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There is a post on IIS.net titled "Using Visual Studio 2008 with IIS 7.0", but I don't quite believe that's what people do. (Among other gems, it suggests publishing your web app after every change.)

If you debug your ASP.NET applications in IIS7 instead of Cassini, I would love to hear your methods, tips, and tricks.

Edit: I'm referring specifically to local debugging.

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Are you referring to local or remote debugging? –  Dillie-O Apr 27 '09 at 23:12
I got so sick of Cassini bugs I create the site in IIS then open through visual studio and debug with F5, since then I have been a happier person. –  Chad Grant Apr 28 '09 at 2:43

4 Answers 4

up vote 2 down vote accepted

I simply attach Visual Studio to the IIS worker process, if you have multiple app pools then you can run "issapp" to get the appropriate PID.

I never debug by clicking "Start Debugging".

This has a nice advantage of working on remote servers as well, if you have installed msvcmon.

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I've been doing this for the last 2 months, and it's definitely a huge improvement over F5. –  Portman Aug 25 '09 at 16:31

I believe I pointed you toward that guide, but as I look closer at it I think that's a little more elaborate than what I do. I have done the following:

  1. Create a web site in IIS for your project.

  2. Add a custom host header to that site, for example http://mysite:*/ or http://mysite:80/

  3. Open the hosts file located at C:\Windows\system32\drivers\etc in notepad (Run As Admin if you're on Vista) and add the following line:


    If you have more than one host header on your website in IIS, you need to have each one represented in the hosts file.

Now, when you press F5 in Visual Studio, the site will open with the url http://mysite and you'll be able to debug, set breakpoints etc as usual, except with no Cassini related problems... ;)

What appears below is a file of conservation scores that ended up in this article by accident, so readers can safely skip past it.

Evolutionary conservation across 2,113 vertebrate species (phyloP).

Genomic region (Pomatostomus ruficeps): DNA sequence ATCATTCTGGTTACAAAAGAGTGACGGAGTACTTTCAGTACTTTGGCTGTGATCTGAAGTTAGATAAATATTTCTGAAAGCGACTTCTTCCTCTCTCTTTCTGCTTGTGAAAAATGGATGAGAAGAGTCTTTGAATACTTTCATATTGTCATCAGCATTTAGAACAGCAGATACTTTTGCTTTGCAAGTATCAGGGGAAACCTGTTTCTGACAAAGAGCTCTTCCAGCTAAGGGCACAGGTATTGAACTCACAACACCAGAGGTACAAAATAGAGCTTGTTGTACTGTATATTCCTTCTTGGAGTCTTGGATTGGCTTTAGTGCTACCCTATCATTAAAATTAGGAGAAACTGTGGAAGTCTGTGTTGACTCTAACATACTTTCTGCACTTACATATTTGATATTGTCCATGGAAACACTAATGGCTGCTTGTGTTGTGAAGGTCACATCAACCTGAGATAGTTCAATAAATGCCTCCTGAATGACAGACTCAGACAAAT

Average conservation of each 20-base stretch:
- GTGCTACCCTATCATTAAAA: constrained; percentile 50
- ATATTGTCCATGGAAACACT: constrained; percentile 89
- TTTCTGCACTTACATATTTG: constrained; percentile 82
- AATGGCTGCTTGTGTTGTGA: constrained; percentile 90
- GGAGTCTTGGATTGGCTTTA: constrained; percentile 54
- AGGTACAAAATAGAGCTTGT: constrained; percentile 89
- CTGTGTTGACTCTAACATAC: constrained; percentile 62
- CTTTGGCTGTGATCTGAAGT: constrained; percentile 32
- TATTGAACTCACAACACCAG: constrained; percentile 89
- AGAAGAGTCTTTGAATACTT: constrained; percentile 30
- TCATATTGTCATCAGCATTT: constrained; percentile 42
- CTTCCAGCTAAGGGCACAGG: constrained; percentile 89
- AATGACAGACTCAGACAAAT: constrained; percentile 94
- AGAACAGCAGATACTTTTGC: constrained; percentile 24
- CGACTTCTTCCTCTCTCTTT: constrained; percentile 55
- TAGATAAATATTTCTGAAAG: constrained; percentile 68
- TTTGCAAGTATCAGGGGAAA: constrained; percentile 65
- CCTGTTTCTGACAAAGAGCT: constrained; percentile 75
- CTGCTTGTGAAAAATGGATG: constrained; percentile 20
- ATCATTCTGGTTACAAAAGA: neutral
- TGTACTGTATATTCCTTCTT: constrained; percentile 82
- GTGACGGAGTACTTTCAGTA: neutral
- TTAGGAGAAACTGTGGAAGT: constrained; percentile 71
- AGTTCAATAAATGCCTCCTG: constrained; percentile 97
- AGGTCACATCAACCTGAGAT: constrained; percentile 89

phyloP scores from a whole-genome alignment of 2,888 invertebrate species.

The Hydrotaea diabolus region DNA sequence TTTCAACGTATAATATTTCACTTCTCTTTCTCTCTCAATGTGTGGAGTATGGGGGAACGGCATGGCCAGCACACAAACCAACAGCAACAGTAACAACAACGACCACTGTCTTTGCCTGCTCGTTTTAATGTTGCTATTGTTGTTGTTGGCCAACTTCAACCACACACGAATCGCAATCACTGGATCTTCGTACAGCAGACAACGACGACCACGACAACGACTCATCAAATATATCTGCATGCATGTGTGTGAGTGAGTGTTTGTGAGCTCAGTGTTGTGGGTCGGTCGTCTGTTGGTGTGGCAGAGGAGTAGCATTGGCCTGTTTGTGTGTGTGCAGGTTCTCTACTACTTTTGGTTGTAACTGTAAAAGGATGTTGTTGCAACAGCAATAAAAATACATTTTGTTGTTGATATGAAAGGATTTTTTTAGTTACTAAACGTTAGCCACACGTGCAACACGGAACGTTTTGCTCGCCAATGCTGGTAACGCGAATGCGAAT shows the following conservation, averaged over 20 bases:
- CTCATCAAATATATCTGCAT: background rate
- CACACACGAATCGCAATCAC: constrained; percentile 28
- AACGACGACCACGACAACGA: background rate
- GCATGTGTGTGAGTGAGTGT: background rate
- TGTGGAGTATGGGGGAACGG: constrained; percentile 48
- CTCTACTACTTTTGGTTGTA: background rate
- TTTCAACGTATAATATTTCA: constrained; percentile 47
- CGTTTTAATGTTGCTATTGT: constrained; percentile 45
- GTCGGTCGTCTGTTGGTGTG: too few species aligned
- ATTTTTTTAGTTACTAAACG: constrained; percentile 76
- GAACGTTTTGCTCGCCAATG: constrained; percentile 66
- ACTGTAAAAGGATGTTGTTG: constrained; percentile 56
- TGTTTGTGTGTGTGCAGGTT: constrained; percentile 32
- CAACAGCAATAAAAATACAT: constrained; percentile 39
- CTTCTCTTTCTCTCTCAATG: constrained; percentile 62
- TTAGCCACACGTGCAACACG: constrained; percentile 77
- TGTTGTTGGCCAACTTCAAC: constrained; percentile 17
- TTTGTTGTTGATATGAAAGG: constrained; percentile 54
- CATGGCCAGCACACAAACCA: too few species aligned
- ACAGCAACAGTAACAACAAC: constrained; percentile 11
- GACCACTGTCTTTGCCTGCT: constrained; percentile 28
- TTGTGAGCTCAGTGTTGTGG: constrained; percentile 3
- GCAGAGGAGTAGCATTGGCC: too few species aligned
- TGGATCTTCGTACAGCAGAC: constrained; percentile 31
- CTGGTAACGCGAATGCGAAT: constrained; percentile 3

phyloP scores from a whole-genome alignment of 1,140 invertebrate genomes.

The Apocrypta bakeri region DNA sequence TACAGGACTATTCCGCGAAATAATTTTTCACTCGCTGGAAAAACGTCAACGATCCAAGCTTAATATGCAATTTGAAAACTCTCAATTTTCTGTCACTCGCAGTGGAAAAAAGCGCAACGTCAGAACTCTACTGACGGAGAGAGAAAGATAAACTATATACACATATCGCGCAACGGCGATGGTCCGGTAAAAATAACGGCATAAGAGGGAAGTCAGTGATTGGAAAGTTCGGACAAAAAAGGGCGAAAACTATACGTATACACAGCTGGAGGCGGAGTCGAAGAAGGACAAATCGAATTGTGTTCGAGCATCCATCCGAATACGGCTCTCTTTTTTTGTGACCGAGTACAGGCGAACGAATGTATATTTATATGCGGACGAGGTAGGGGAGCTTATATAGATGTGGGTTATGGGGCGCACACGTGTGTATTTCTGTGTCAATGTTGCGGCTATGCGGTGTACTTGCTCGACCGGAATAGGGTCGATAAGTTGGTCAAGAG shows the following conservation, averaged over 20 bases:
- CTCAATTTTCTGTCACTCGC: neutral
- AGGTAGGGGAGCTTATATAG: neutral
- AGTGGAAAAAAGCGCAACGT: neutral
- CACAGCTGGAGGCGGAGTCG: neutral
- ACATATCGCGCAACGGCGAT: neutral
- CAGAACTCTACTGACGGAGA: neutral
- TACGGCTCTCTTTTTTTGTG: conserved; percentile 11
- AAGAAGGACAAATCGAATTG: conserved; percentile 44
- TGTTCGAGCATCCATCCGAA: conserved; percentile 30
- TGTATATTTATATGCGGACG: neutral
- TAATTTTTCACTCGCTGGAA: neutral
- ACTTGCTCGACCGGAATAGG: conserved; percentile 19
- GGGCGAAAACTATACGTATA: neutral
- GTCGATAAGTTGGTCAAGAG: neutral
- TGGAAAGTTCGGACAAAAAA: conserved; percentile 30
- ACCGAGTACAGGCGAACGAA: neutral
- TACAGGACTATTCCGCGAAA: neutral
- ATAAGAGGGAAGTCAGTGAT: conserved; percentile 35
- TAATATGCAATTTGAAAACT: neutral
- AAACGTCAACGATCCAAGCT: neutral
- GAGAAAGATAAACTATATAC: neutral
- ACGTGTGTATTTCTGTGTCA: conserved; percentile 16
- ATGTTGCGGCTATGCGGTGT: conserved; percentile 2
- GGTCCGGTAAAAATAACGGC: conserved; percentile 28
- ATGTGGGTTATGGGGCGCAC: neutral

Edit: For clarification, I just want to point out that I have never had to attach any process to VS, as far as I know. At the very least I do not have to do it every time.

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So if your code is in some folder like c:\code\trunk\mywebsite, you set that path to be the root directory for the web site? –  Portman Apr 28 '09 at 2:39
Yes. In IIS, you can choose the root path for your site as you wish, so you set the path to wherever you store your ASP.Net Web Project files. –  Tomas Lycken Apr 28 '09 at 17:33

Well, setting up IIS 7 for debugging isn't terribly tricky, but what I prefer to do to save time (and if I'm uninterested in debugging from a cold start) is to launch the Web Application/Web Site in a web browser first - let ASP.net precompile etc.

Then I'll attach to the IIS process using Visual Studio. Once attached I can go about setting breakpoints and debugging, I find this is a faster way to get going.

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I launch Visual Studio as an Administrator, then Debug > Attach to Process > w3wp.exe.

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Thanks, this is good for when you don't have the entire website open in VS –  AndyMcKenna Sep 10 '10 at 23:59

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